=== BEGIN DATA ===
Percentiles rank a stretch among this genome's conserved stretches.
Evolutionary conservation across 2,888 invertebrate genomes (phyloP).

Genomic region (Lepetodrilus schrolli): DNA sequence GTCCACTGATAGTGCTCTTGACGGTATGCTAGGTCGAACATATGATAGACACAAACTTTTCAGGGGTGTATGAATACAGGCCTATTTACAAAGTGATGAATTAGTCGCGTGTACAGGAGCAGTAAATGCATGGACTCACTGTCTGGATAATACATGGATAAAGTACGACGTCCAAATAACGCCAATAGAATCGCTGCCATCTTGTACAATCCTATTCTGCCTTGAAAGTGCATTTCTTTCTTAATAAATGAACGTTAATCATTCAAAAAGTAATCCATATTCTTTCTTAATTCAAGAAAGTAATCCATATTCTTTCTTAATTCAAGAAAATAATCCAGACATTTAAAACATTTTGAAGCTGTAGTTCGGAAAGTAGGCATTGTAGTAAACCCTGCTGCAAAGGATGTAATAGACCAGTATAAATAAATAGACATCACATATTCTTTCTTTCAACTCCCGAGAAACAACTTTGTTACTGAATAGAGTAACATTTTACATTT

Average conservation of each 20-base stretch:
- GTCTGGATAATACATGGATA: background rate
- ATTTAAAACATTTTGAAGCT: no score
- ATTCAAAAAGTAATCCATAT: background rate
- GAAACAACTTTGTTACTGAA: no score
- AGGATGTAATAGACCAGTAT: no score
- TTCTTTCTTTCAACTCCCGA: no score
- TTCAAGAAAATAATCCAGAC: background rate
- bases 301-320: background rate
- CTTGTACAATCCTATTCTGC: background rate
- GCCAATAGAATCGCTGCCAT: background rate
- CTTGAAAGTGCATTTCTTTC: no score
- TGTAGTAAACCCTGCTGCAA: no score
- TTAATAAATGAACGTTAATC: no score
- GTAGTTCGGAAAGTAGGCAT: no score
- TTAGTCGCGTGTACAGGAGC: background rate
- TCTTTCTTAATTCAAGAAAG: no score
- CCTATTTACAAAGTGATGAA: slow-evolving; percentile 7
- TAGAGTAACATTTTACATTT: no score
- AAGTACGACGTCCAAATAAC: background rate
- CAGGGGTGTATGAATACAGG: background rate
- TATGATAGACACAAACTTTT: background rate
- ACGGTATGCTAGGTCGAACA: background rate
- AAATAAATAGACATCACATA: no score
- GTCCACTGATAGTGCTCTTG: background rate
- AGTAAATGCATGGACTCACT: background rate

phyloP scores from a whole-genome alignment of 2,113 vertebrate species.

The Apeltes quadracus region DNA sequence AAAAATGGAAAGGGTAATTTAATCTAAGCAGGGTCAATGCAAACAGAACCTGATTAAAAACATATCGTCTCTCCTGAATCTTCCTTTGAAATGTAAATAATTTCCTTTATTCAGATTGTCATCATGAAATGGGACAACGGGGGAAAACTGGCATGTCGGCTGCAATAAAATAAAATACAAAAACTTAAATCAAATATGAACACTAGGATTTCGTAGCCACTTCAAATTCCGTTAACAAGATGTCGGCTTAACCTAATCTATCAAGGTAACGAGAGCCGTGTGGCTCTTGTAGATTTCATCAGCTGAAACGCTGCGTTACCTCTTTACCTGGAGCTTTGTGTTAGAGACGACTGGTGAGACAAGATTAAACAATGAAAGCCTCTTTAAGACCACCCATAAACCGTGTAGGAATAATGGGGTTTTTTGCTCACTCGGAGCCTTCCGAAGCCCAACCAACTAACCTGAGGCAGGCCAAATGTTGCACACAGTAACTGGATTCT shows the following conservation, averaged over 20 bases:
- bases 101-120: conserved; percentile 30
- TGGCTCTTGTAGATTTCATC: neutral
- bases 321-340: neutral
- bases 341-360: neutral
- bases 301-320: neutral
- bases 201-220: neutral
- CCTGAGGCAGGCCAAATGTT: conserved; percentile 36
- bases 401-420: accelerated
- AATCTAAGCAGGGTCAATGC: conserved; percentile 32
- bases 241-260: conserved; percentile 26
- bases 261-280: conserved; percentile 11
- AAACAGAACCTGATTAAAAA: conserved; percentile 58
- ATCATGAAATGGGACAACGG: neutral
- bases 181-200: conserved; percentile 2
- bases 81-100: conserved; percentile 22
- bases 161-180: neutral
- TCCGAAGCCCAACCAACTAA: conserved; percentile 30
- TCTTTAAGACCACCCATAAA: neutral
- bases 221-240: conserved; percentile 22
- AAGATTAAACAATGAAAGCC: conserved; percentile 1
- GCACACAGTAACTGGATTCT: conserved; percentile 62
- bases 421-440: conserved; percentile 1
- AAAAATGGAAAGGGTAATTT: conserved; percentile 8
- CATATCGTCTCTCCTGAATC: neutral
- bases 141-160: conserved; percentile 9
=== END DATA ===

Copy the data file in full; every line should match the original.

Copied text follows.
Percentiles rank a stretch among this genome's conserved stretches.
Evolutionary conservation across 2,888 invertebrate genomes (phyloP).

Genomic region (Lepetodrilus schrolli): DNA sequence GTCCACTGATAGTGCTCTTGACGGTATGCTAGGTCGAACATATGATAGACACAAACTTTTCAGGGGTGTATGAATACAGGCCTATTTACAAAGTGATGAATTAGTCGCGTGTACAGGAGCAGTAAATGCATGGACTCACTGTCTGGATAATACATGGATAAAGTACGACGTCCAAATAACGCCAATAGAATCGCTGCCATCTTGTACAATCCTATTCTGCCTTGAAAGTGCATTTCTTTCTTAATAAATGAACGTTAATCATTCAAAAAGTAATCCATATTCTTTCTTAATTCAAGAAAGTAATCCATATTCTTTCTTAATTCAAGAAAATAATCCAGACATTTAAAACATTTTGAAGCTGTAGTTCGGAAAGTAGGCATTGTAGTAAACCCTGCTGCAAAGGATGTAATAGACCAGTATAAATAAATAGACATCACATATTCTTTCTTTCAACTCCCGAGAAACAACTTTGTTACTGAATAGAGTAACATTTTACATTT

Average conservation of each 20-base stretch:
- GTCTGGATAATACATGGATA: background rate
- ATTTAAAACATTTTGAAGCT: no score
- ATTCAAAAAGTAATCCATAT: background rate
- GAAACAACTTTGTTACTGAA: no score
- AGGATGTAATAGACCAGTAT: no score
- TTCTTTCTTTCAACTCCCGA: no score
- TTCAAGAAAATAATCCAGAC: background rate
- bases 301-320: background rate
- CTTGTACAATCCTATTCTGC: background rate
- GCCAATAGAATCGCTGCCAT: background rate
- CTTGAAAGTGCATTTCTTTC: no score
- TGTAGTAAACCCTGCTGCAA: no score
- TTAATAAATGAACGTTAATC: no score
- GTAGTTCGGAAAGTAGGCAT: no score
- TTAGTCGCGTGTACAGGAGC: background rate
- TCTTTCTTAATTCAAGAAAG: no score
- CCTATTTACAAAGTGATGAA: slow-evolving; percentile 7
- TAGAGTAACATTTTACATTT: no score
- AAGTACGACGTCCAAATAAC: background rate
- CAGGGGTGTATGAATACAGG: background rate
- TATGATAGACACAAACTTTT: background rate
- ACGGTATGCTAGGTCGAACA: background rate
- AAATAAATAGACATCACATA: no score
- GTCCACTGATAGTGCTCTTG: background rate
- AGTAAATGCATGGACTCACT: background rate

phyloP scores from a whole-genome alignment of 2,113 vertebrate species.

The Apeltes quadracus region DNA sequence AAAAATGGAAAGGGTAATTTAATCTAAGCAGGGTCAATGCAAACAGAACCTGATTAAAAACATATCGTCTCTCCTGAATCTTCCTTTGAAATGTAAATAATTTCCTTTATTCAGATTGTCATCATGAAATGGGACAACGGGGGAAAACTGGCATGTCGGCTGCAATAAAATAAAATACAAAAACTTAAATCAAATATGAACACTAGGATTTCGTAGCCACTTCAAATTCCGTTAACAAGATGTCGGCTTAACCTAATCTATCAAGGTAACGAGAGCCGTGTGGCTCTTGTAGATTTCATCAGCTGAAACGCTGCGTTACCTCTTTACCTGGAGCTTTGTGTTAGAGACGACTGGTGAGACAAGATTAAACAATGAAAGCCTCTTTAAGACCACCCATAAACCGTGTAGGAATAATGGGGTTTTTTGCTCACTCGGAGCCTTCCGAAGCCCAACCAACTAACCTGAGGCAGGCCAAATGTTGCACACAGTAACTGGATTCT shows the following conservation, averaged over 20 bases:
- bases 101-120: conserved; percentile 30
- TGGCTCTTGTAGATTTCATC: neutral
- bases 321-340: neutral
- bases 341-360: neutral
- bases 301-320: neutral
- bases 201-220: neutral
- CCTGAGGCAGGCCAAATGTT: conserved; percentile 36
- bases 401-420: accelerated
- AATCTAAGCAGGGTCAATGC: conserved; percentile 32
- bases 241-260: conserved; percentile 26
- bases 261-280: conserved; percentile 11
- AAACAGAACCTGATTAAAAA: conserved; percentile 58
- ATCATGAAATGGGACAACGG: neutral
- bases 181-200: conserved; percentile 2
- bases 81-100: conserved; percentile 22
- bases 161-180: neutral
- TCCGAAGCCCAACCAACTAA: conserved; percentile 30
- TCTTTAAGACCACCCATAAA: neutral
- bases 221-240: conserved; percentile 22
- AAGATTAAACAATGAAAGCC: conserved; percentile 1
- GCACACAGTAACTGGATTCT: conserved; percentile 62
- bases 421-440: conserved; percentile 1
- AAAAATGGAAAGGGTAATTT: conserved; percentile 8
- CATATCGTCTCTCCTGAATC: neutral
- bases 141-160: conserved; percentile 9